by Marcus Estrada
[dropcap]F[/dropcap]ans of competitive multiplayer titles and card games, listen up. If you somehow haven’t heard of Prismata then I suggest you investigate it immediately. This strategy title by Lunarch Studios takes the basics of card games but removes most of the luck so common to titles like Magic the Gathering and Hearthstone, instead requiring an extra dose of strategy to be victorious. Prismata has been in development for a while now but recently launched into alpha. Since then, it has increased its userbase tremendously – much of whom are now supporting its Kickstarter campaign.
But what exactly makes Prismata such a different type of game? It’s all in how battles actually play out, which might at first seem a bit odd to card game enthusiasts. For one, you don’t bring in your own deck to play. Instead both players are presented with the Prismata base set of cards as well as a random set. The random set is so named because it changes between matches but both sides receive the same one. With this knowledge, both people know basically what types of things may play out. They also won’t be able to depend on luck to suddenly draw some overpowered card.
Although it has the visual aesthetic of a card game, there’s a surprising amount of RTS influence. Much like Starcraft or Command & Conquer you must begin by building up resources. There are multiple resource pools, as well as gold, and each of these fund a different type of card (ex: attack or blocking types). Players want to purchase along the tech tree strategically so they are prepared for whatever their enemy may be working toward. In another difference from many modern trading card games your goal isn’t to reduce the opponent’s health to zero. Instead you try to wipe them out entirely as with no resource generation they can’t purchase anything else.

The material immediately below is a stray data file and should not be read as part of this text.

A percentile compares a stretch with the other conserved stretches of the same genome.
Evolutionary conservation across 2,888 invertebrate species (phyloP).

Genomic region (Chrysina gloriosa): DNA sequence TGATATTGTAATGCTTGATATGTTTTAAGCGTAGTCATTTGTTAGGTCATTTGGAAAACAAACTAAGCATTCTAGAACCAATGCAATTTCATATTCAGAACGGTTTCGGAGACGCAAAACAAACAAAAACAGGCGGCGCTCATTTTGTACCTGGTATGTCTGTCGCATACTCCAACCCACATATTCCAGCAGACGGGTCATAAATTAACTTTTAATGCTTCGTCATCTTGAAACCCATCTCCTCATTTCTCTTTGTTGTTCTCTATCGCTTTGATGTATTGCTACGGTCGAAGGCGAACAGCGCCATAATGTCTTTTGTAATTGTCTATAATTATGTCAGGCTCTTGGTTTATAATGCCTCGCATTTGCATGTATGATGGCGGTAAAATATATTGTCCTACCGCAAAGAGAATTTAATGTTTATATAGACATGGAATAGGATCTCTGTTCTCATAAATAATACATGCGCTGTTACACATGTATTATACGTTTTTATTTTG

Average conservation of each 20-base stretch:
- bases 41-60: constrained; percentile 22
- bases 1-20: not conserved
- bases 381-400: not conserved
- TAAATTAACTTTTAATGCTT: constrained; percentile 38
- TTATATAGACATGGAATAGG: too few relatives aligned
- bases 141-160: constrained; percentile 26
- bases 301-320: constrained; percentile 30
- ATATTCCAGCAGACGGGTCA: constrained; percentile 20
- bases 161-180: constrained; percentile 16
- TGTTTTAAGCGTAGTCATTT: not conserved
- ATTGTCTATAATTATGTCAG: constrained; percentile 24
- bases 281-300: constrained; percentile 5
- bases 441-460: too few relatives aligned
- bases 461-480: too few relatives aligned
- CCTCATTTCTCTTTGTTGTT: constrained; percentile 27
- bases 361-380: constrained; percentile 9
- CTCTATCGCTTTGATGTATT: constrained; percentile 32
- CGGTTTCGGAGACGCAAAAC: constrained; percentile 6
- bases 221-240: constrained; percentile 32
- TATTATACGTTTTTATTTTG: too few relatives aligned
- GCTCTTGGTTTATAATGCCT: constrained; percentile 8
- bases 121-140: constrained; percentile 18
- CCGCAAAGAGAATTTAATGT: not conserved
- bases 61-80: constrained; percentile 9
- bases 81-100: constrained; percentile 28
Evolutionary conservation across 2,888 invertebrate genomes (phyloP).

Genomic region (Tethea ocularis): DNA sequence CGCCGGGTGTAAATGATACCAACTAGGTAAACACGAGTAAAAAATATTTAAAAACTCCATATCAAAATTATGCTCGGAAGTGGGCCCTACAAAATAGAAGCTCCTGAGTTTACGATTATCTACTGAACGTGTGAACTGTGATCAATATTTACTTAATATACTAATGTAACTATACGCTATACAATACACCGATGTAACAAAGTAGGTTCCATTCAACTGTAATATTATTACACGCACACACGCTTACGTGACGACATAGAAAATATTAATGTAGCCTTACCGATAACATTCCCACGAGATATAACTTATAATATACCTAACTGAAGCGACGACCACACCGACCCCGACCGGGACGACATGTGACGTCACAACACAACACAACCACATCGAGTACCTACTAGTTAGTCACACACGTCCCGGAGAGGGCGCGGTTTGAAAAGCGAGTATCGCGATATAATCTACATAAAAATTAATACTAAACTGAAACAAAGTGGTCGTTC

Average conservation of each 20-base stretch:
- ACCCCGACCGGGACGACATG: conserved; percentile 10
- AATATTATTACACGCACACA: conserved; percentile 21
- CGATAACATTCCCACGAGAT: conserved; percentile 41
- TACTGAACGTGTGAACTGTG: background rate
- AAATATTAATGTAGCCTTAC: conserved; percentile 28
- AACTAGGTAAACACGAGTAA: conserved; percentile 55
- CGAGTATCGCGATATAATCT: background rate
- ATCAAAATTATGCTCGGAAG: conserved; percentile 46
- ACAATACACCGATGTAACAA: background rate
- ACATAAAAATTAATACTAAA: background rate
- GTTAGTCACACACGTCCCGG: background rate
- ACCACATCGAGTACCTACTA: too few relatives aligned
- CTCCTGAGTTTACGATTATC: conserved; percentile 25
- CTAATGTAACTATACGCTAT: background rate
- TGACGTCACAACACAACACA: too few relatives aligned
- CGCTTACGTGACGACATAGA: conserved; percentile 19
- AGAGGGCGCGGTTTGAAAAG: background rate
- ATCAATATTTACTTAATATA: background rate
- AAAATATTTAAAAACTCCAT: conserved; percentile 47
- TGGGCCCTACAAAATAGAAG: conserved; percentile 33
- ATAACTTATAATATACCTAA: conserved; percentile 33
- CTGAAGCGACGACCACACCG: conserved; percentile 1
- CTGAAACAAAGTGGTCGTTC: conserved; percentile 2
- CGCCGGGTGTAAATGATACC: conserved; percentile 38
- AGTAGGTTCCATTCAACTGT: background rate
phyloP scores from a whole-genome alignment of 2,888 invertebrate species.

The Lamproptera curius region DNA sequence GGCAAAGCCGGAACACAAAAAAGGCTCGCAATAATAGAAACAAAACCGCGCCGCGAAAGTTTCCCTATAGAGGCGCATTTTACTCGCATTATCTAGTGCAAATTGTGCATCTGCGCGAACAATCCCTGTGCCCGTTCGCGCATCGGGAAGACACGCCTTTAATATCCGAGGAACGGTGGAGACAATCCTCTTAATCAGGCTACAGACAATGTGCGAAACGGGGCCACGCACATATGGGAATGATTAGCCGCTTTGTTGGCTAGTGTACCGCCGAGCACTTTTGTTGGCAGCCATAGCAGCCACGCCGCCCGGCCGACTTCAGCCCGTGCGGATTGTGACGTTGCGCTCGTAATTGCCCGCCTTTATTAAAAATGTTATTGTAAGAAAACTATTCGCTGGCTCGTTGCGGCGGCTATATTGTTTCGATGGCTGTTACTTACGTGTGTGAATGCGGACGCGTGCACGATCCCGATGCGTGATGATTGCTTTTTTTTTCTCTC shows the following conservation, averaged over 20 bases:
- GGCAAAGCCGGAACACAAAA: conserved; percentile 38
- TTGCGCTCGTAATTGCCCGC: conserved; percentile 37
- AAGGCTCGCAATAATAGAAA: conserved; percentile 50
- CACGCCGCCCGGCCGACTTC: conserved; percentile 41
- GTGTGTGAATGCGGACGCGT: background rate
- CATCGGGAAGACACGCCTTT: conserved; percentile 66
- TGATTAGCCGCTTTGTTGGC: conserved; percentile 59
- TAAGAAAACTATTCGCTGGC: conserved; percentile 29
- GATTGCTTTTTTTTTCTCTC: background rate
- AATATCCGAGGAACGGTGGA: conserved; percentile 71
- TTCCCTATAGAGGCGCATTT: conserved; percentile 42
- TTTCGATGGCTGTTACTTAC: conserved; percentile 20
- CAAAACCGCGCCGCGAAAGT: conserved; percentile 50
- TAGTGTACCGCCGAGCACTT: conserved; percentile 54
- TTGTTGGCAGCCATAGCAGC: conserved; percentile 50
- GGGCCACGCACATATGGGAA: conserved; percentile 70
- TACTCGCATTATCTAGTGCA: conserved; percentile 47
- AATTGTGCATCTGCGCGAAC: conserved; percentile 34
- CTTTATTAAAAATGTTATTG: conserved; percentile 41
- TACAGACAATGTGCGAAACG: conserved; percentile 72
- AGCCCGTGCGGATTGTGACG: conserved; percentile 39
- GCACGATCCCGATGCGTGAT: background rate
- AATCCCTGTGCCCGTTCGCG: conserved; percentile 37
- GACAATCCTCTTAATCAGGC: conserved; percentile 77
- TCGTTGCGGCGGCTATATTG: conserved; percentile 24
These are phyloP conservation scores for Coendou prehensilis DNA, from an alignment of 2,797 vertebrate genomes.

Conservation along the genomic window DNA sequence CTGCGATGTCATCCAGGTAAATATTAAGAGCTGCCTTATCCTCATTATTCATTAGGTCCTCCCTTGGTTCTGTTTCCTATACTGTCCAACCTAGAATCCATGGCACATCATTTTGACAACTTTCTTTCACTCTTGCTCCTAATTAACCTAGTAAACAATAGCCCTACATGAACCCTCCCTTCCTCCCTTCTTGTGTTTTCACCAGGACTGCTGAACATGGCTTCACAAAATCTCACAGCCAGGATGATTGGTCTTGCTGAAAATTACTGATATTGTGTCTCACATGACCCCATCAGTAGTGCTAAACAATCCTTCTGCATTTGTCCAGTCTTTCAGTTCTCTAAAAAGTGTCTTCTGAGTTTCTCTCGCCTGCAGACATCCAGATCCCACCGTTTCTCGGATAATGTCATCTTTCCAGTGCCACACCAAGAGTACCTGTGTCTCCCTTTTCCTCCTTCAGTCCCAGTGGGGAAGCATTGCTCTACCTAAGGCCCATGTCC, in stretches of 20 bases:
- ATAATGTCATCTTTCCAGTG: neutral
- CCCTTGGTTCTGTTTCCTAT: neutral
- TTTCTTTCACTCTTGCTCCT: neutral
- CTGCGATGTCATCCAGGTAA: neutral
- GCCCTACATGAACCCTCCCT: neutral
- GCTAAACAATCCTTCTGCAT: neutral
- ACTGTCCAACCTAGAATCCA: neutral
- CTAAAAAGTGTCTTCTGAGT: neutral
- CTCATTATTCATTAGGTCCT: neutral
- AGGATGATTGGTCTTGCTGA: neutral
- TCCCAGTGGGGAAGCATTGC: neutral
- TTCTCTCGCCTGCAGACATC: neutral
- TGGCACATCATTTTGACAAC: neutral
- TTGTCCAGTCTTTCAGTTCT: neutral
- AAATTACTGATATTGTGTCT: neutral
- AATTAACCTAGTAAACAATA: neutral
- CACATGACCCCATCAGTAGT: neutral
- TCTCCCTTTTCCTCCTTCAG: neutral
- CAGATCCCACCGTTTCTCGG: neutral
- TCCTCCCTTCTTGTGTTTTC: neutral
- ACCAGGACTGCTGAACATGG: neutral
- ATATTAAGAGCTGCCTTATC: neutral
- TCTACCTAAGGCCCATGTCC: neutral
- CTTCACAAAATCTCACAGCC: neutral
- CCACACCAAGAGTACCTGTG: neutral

The mechanics of Prismata are definitely more RTS than expected, although gameplay itself still plays out in a turn-based fashion. Because of the intense amount of strategy that can become involved it makes sense why competitive gamers find it so alluring. To aid in this there are regular tournaments held for players to test their skill. Unlike most titles, players themselves can organize a new tournament, meaning they don’t have to wait for some official annual event. Despite this attraction for the hardcore crowd, there’s still a lot of fun to be had by casual players as well.
New players can jump into single player tutorials which introduce them to basic gameplay concepts and introduce how to view Prismata from a strategic angle. Those not yet comfortable against other players can fight against a bot, although the game’s matching algorithms are easily capable of matching players of similar skill levels. To further increase one’s’ knowledge of gameplay there’s also puzzle matches to solve. Working you way through one of these scenarios can be quite challenging, but can teach a stubborn player how to think in new ways.
Prismata happens to have far more features beyond this which make it the most feature-rich card game software I’ve seen – despite it only being in alpha! First there are the additional gameplay modes which change things; such as Bullet mode which forces players to take turns in 6 second increments. Then there are smart integrated social features which allow you to watch your in-game friends as they play a match. Or, if folks prefer streaming to Twitch you’ll be notified of their live streaming right on the game’s menu. For streamers in particular Lunarch Studios has smartly provided a facecam feature which ensures that no cards are obstructed by your webcam window on stream.